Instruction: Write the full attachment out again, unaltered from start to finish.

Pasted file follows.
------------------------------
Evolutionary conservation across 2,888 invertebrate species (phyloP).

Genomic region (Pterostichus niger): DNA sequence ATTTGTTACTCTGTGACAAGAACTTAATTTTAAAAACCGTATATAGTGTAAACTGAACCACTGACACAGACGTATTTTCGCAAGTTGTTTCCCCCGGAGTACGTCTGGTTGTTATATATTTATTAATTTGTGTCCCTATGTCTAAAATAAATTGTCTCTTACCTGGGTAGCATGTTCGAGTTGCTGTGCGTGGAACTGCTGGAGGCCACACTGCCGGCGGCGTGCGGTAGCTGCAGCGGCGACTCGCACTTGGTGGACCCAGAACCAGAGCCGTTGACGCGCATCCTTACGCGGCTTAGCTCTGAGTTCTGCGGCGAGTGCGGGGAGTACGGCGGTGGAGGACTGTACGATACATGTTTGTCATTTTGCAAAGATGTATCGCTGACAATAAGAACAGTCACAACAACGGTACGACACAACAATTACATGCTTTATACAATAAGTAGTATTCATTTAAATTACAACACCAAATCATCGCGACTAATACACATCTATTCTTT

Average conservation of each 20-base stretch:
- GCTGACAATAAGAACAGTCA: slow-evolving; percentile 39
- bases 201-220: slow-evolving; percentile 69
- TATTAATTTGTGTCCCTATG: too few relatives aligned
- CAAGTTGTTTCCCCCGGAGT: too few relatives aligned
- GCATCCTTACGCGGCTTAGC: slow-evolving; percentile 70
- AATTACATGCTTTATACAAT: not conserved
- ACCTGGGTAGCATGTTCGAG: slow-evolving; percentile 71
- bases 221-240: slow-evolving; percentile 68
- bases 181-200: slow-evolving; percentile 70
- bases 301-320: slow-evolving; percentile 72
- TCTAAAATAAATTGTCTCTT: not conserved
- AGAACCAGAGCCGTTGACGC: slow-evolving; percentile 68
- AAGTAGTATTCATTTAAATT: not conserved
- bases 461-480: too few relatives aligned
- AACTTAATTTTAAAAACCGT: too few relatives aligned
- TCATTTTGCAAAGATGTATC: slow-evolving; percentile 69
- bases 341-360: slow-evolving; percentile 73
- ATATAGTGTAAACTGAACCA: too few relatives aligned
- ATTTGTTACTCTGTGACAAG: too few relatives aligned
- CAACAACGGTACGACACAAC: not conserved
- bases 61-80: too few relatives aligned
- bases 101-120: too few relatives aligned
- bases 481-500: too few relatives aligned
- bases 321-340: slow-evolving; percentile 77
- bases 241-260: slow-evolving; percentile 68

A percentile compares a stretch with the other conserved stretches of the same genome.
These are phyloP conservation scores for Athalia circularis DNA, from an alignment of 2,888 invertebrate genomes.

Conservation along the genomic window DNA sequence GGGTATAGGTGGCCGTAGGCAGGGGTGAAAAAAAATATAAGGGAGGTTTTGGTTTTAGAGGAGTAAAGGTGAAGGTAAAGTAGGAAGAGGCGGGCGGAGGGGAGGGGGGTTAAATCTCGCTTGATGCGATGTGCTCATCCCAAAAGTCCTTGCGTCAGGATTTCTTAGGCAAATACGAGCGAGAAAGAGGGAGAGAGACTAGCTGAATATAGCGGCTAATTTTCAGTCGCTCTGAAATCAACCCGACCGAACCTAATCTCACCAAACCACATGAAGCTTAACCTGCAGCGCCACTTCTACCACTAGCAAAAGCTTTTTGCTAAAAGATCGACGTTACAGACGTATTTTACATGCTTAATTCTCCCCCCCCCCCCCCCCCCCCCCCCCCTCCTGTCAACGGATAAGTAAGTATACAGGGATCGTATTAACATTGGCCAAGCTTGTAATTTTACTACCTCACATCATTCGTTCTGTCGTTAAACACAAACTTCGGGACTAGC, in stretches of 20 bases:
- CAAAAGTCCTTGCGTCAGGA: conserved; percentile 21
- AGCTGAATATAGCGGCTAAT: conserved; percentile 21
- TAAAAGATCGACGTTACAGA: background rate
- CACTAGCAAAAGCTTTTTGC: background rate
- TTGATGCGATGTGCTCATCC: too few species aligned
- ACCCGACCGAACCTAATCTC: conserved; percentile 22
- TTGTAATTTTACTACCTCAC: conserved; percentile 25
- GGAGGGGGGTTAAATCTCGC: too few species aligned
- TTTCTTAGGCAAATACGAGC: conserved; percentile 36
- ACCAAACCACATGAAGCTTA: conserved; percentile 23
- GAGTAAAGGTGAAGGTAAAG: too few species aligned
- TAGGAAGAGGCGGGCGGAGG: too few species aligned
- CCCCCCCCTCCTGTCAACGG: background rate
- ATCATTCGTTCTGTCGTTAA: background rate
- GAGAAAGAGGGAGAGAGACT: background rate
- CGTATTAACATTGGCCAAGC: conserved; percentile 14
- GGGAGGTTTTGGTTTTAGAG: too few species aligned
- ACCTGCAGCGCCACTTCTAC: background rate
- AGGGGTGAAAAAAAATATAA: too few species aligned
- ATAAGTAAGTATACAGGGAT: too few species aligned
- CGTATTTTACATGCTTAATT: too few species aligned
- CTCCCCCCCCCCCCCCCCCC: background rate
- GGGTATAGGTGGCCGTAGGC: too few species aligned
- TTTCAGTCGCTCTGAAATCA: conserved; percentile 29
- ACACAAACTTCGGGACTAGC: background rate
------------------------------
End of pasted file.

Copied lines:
Evolutionary conservation across 2,888 invertebrate species (phyloP).

Genomic region (Pterostichus niger): DNA sequence ATTTGTTACTCTGTGACAAGAACTTAATTTTAAAAACCGTATATAGTGTAAACTGAACCACTGACACAGACGTATTTTCGCAAGTTGTTTCCCCCGGAGTACGTCTGGTTGTTATATATTTATTAATTTGTGTCCCTATGTCTAAAATAAATTGTCTCTTACCTGGGTAGCATGTTCGAGTTGCTGTGCGTGGAACTGCTGGAGGCCACACTGCCGGCGGCGTGCGGTAGCTGCAGCGGCGACTCGCACTTGGTGGACCCAGAACCAGAGCCGTTGACGCGCATCCTTACGCGGCTTAGCTCTGAGTTCTGCGGCGAGTGCGGGGAGTACGGCGGTGGAGGACTGTACGATACATGTTTGTCATTTTGCAAAGATGTATCGCTGACAATAAGAACAGTCACAACAACGGTACGACACAACAATTACATGCTTTATACAATAAGTAGTATTCATTTAAATTACAACACCAAATCATCGCGACTAATACACATCTATTCTTT

Average conservation of each 20-base stretch:
- GCTGACAATAAGAACAGTCA: slow-evolving; percentile 39
- bases 201-220: slow-evolving; percentile 69
- TATTAATTTGTGTCCCTATG: too few relatives aligned
- CAAGTTGTTTCCCCCGGAGT: too few relatives aligned
- GCATCCTTACGCGGCTTAGC: slow-evolving; percentile 70
- AATTACATGCTTTATACAAT: not conserved
- ACCTGGGTAGCATGTTCGAG: slow-evolving; percentile 71
- bases 221-240: slow-evolving; percentile 68
- bases 181-200: slow-evolving; percentile 70
- bases 301-320: slow-evolving; percentile 72
- TCTAAAATAAATTGTCTCTT: not conserved
- AGAACCAGAGCCGTTGACGC: slow-evolving; percentile 68
- AAGTAGTATTCATTTAAATT: not conserved
- bases 461-480: too few relatives aligned
- AACTTAATTTTAAAAACCGT: too few relatives aligned
- TCATTTTGCAAAGATGTATC: slow-evolving; percentile 69
- bases 341-360: slow-evolving; percentile 73
- ATATAGTGTAAACTGAACCA: too few relatives aligned
- ATTTGTTACTCTGTGACAAG: too few relatives aligned
- CAACAACGGTACGACACAAC: not conserved
- bases 61-80: too few relatives aligned
- bases 101-120: too few relatives aligned
- bases 481-500: too few relatives aligned
- bases 321-340: slow-evolving; percentile 77
- bases 241-260: slow-evolving; percentile 68

A percentile compares a stretch with the other conserved stretches of the same genome.
These are phyloP conservation scores for Athalia circularis DNA, from an alignment of 2,888 invertebrate genomes.

Conservation along the genomic window DNA sequence GGGTATAGGTGGCCGTAGGCAGGGGTGAAAAAAAATATAAGGGAGGTTTTGGTTTTAGAGGAGTAAAGGTGAAGGTAAAGTAGGAAGAGGCGGGCGGAGGGGAGGGGGGTTAAATCTCGCTTGATGCGATGTGCTCATCCCAAAAGTCCTTGCGTCAGGATTTCTTAGGCAAATACGAGCGAGAAAGAGGGAGAGAGACTAGCTGAATATAGCGGCTAATTTTCAGTCGCTCTGAAATCAACCCGACCGAACCTAATCTCACCAAACCACATGAAGCTTAACCTGCAGCGCCACTTCTACCACTAGCAAAAGCTTTTTGCTAAAAGATCGACGTTACAGACGTATTTTACATGCTTAATTCTCCCCCCCCCCCCCCCCCCCCCCCCCCTCCTGTCAACGGATAAGTAAGTATACAGGGATCGTATTAACATTGGCCAAGCTTGTAATTTTACTACCTCACATCATTCGTTCTGTCGTTAAACACAAACTTCGGGACTAGC, in stretches of 20 bases:
- CAAAAGTCCTTGCGTCAGGA: conserved; percentile 21
- AGCTGAATATAGCGGCTAAT: conserved; percentile 21
- TAAAAGATCGACGTTACAGA: background rate
- CACTAGCAAAAGCTTTTTGC: background rate
- TTGATGCGATGTGCTCATCC: too few species aligned
- ACCCGACCGAACCTAATCTC: conserved; percentile 22
- TTGTAATTTTACTACCTCAC: conserved; percentile 25
- GGAGGGGGGTTAAATCTCGC: too few species aligned
- TTTCTTAGGCAAATACGAGC: conserved; percentile 36
- ACCAAACCACATGAAGCTTA: conserved; percentile 23
- GAGTAAAGGTGAAGGTAAAG: too few species aligned
- TAGGAAGAGGCGGGCGGAGG: too few species aligned
- CCCCCCCCTCCTGTCAACGG: background rate
- ATCATTCGTTCTGTCGTTAA: background rate
- GAGAAAGAGGGAGAGAGACT: background rate
- CGTATTAACATTGGCCAAGC: conserved; percentile 14
- GGGAGGTTTTGGTTTTAGAG: too few species aligned
- ACCTGCAGCGCCACTTCTAC: background rate
- AGGGGTGAAAAAAAATATAA: too few species aligned
- ATAAGTAAGTATACAGGGAT: too few species aligned
- CGTATTTTACATGCTTAATT: too few species aligned
- CTCCCCCCCCCCCCCCCCCC: background rate
- GGGTATAGGTGGCCGTAGGC: too few species aligned
- TTTCAGTCGCTCTGAAATCA: conserved; percentile 29
- ACACAAACTTCGGGACTAGC: background rate